Chris, yep I was sure you already realized that/nothing new to you, just givin' feedback. Your latest attempt is a little better, but comes off to me as an overuse of the vert line dither fill. No pinky extension!? WHATCOMEON65678^
« Last Edit: June 28, 2010, 04:22:00 pm by Mathias »

Offline Helm

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Re: F. Nietzsche gazes into you

Reply #16 on: June 28, 2010, 03:27:44 pm
My problem with compliments isn't because I think people don't 'get my art', actually I think whatever people do get from my art is as valid as anything I had in mind while making it, generally I don't make a big fuss over communicating intention. Like, I don't think of a piece as a failure if viewers interpret it differently than what I had in mind while making it (and of course that's a pretty vague notion some of the time to begin with). I guess I'm kind of shocked the few times where something I've made was interpreted *in reverse* as to what I was going for (bizarro world like someone reading Marx and saying 'that dude is a fascist!!!!!'... it happens) but even that isn't failure for me. Failure is when I show something I've made and the viewer has no emotional or intellectual response to it at all. Foremost I feel successful when I make some piece of art and the viewer feels compelled to look at it for more than 2.5 seconds and think on why it is like it is and what it makes them feel. It's validating to help someone break out of 'consumption mode' and into 'reflection mode' even if it's very brief. As the modern world moves towards an information overload, such moments will be all the more precious.

My issue with compliments is stupid. On one hand I feel undeserving of compliments for various reasons (pretty common in artists, I've found). I don't thrive on getting any type of attention personally, that's just not why I make art. On the other hand I am inordinately suspicious of public compliment givers (especially gushing ones) because I tend to think they're trying to achieve something, socially, by doing what they're doing. I realize intellectually that a) I'm probably wrong and b) even if they might be social achievers, that doesn't mutually exclude the possibility of them having a real affinity for my art. But that's a difficult thing to internalize, emotionally. I am more relaxed when someone tells me 'good job' in private, and yeah, not to sound like a social retard but it took me a long while to realize that "thank you" + smile in real life are all the tools I need to get through this particular issue of mine. Back 5 years someone would tell me "I like this thing you made" and I'd be all "yeah? I don't believe you."  :'(

Offline Mathias

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Re: F. Nietzsche gazes into you

Reply #17 on: June 28, 2010, 07:13:09 pm
Humility is a beautiful trait. Or maybe better said, pride/arrogance is pretty ugly, and makes communication with those prideful difficult and irritating. You're a humble guy. All artists need humility. If an artist is arrogant, I resent him the better his work is, hehe!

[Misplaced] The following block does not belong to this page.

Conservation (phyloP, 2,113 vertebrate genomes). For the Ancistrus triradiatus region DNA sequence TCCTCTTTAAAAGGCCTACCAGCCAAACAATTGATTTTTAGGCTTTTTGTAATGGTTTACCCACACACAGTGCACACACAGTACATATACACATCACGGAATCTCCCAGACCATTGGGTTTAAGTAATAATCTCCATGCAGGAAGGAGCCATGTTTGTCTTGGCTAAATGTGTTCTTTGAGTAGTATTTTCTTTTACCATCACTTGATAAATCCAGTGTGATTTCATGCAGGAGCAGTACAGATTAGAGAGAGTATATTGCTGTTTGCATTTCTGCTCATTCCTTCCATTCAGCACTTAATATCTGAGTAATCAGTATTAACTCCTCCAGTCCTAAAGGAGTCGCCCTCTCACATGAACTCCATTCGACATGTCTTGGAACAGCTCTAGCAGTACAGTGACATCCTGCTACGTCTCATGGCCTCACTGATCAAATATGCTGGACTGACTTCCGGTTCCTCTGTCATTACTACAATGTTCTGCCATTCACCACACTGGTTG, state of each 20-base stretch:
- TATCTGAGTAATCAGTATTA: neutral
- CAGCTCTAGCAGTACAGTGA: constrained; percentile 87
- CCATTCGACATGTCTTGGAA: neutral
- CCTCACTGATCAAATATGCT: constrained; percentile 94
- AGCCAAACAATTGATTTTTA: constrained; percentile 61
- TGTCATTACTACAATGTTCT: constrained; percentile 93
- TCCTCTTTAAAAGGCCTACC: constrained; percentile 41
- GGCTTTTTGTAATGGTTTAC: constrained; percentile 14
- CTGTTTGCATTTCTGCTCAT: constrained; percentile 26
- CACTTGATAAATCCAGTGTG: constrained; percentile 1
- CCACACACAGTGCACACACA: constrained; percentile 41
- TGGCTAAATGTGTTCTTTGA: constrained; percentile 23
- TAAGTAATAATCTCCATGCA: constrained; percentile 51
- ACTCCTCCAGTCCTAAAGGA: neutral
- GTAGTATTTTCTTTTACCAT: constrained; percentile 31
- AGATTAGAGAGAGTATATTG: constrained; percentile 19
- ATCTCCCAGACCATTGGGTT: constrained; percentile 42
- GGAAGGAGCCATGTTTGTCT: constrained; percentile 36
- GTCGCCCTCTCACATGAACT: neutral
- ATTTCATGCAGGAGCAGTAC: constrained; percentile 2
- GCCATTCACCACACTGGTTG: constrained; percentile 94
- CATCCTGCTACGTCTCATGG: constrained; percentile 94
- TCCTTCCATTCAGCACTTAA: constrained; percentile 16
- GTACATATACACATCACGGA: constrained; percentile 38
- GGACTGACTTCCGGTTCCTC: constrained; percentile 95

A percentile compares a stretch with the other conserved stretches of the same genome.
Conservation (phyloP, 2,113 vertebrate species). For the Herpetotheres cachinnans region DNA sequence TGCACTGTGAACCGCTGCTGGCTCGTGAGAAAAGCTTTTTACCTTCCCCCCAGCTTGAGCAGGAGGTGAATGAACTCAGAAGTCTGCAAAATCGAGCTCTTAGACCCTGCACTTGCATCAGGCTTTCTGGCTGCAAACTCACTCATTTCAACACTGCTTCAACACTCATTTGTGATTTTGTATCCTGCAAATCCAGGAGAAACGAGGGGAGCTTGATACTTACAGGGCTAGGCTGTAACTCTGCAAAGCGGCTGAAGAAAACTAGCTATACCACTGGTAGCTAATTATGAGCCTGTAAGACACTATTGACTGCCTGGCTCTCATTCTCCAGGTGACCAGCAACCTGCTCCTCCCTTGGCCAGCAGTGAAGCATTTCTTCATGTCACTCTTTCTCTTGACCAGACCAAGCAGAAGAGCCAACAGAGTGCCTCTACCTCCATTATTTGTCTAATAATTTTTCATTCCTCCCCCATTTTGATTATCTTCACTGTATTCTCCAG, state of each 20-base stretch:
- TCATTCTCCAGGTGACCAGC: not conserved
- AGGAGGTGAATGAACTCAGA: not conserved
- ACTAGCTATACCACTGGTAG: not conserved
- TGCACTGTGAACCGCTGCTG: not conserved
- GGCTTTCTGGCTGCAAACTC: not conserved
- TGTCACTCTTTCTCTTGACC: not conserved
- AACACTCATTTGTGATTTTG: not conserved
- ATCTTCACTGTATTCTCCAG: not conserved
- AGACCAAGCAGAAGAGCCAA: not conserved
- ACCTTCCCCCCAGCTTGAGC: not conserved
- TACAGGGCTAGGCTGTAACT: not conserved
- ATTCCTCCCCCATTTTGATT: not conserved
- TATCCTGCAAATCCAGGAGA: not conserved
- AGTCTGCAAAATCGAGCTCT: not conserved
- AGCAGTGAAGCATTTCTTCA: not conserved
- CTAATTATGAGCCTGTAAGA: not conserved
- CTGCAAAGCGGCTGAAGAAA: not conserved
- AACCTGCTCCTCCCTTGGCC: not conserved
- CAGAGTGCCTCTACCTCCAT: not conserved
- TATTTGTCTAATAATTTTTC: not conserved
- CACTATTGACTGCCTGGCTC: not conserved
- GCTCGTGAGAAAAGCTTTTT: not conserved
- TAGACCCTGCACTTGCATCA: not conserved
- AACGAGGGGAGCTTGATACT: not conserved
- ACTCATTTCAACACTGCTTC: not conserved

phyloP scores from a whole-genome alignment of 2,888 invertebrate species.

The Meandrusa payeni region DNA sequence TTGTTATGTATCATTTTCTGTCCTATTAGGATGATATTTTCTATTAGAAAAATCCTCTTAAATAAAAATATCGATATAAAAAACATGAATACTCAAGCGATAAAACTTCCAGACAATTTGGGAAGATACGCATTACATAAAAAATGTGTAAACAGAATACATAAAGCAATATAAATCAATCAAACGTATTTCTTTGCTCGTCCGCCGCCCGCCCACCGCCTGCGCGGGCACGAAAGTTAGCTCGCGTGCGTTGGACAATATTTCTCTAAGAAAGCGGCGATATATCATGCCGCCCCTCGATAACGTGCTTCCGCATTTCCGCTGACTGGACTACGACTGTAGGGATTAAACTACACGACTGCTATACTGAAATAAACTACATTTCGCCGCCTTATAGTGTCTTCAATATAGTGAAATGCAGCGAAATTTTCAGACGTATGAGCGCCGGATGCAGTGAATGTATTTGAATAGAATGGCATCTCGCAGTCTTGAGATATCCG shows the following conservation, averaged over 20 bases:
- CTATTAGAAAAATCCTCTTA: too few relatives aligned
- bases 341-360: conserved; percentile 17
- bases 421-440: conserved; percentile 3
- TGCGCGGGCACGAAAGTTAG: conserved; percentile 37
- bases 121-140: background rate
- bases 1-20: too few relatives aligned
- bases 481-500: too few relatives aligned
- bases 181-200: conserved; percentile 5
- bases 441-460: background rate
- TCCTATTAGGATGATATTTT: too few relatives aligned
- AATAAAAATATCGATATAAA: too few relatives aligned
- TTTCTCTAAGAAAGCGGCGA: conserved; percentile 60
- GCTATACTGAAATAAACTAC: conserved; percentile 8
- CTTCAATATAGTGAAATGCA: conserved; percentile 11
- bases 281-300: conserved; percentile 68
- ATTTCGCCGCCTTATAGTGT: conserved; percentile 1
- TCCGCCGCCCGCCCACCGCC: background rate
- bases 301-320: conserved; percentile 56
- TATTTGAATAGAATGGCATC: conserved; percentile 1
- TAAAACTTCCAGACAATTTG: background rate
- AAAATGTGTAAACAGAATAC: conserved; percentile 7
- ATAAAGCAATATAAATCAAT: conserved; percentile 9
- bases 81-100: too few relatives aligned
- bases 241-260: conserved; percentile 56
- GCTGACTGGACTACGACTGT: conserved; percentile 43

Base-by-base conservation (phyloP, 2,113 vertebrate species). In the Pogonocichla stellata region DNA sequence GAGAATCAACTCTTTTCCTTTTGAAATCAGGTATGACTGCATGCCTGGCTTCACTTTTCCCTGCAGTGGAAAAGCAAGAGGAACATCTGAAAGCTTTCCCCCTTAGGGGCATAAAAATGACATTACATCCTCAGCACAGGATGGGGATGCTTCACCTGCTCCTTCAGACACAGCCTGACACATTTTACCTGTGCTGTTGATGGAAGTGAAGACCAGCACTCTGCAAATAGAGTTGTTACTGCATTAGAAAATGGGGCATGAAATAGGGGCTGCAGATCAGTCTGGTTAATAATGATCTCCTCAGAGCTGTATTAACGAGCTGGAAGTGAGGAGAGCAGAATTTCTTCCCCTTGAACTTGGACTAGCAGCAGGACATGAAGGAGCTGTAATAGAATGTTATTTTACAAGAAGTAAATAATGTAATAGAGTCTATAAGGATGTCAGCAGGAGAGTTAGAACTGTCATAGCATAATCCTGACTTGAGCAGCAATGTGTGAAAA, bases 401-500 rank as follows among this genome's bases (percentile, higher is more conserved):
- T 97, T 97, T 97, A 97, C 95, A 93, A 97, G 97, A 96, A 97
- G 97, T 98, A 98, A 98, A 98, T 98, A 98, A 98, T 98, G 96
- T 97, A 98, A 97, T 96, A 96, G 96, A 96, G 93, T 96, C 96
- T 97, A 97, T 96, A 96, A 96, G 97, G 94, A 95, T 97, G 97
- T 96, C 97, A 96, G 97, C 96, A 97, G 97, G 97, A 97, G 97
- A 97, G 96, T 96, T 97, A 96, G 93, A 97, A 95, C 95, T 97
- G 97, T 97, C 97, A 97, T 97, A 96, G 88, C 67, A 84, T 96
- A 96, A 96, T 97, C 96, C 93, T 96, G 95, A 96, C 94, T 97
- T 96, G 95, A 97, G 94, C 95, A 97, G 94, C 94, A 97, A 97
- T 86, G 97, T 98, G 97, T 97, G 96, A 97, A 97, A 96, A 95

For me, I no longer care if others appreciate my art. If I like it, I feel great. If I don't . . . well I'm not surprised. I'm a pretty harsh critic when it comes to things I've done. Good on one hand - I impel myself to always do better so I can get a better score when the piece is done (one of my biggest driving forces has always been to discover the extents of my abilities, I want to know what I can so, and couple that with a belief I've had since childhood - with some practice I can accomplish any artistic goal). And conversely I take very little joy from making things anymore, since upon completion I typically take a step back and think, 'eh yeah, that's . . . nice I guess'. There's very little payoff!

Having said that, I do still enjoy another's expressed approval of something I've done. Never ceases to feel good. We never seem to lose that childish longing for peer approval do we? At least on some level, right? Reluctant to admit it, but it's there.

I know that the approval of others can be powerful. In the eyes of others. Popularity alone, sells things. Mainstream gets the dollars.
I'm married, a few times I've noticed my wife's usual apathy towards my creations cured simply by some random person expressing interest in a work of mine. In these examples, her opinion turned because she realized that other people assigned value to art. Her appreciation was reactively increased, in effect. Not sure what to think of that, hehe. She's generally awesome btw, she just has no love of creativity.

Offline Helm

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Re: F. Nietzsche gazes into you

Reply #18 on: June 28, 2010, 09:54:46 pm
I don't know about humility, I mean, I'm not a very humble person. In that I don't lie down for other people and especially I do not allow their worldview to dominate mine. I hold my own art to some esteem as viewed by myself if that makes sense. I just don't expect other people to agree with me often because let's face it, most of the stuff I draw is weird. If anything I am terribly suspicious of overtly humble people that are also awesome artists.. seems like a social grace to me. But helm why would you begrudge anyone for having social graces you might ask. I don't know, I guess it's the symptom of any introvert nerd, that they expect other people to be as socially impaired and not-gaming as they think they are themselves.

So it's strange, I don't think my art is worthless (quite the opposite) but I think what's it worth it is worth mostly to me. I don't know how healthy that is, but it explains why I am kinda resistant to both compliments and fundamental critique.

Offline st0ven

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Re: F. Nietzsche gazes into you

Reply #19 on: June 28, 2010, 10:11:46 pm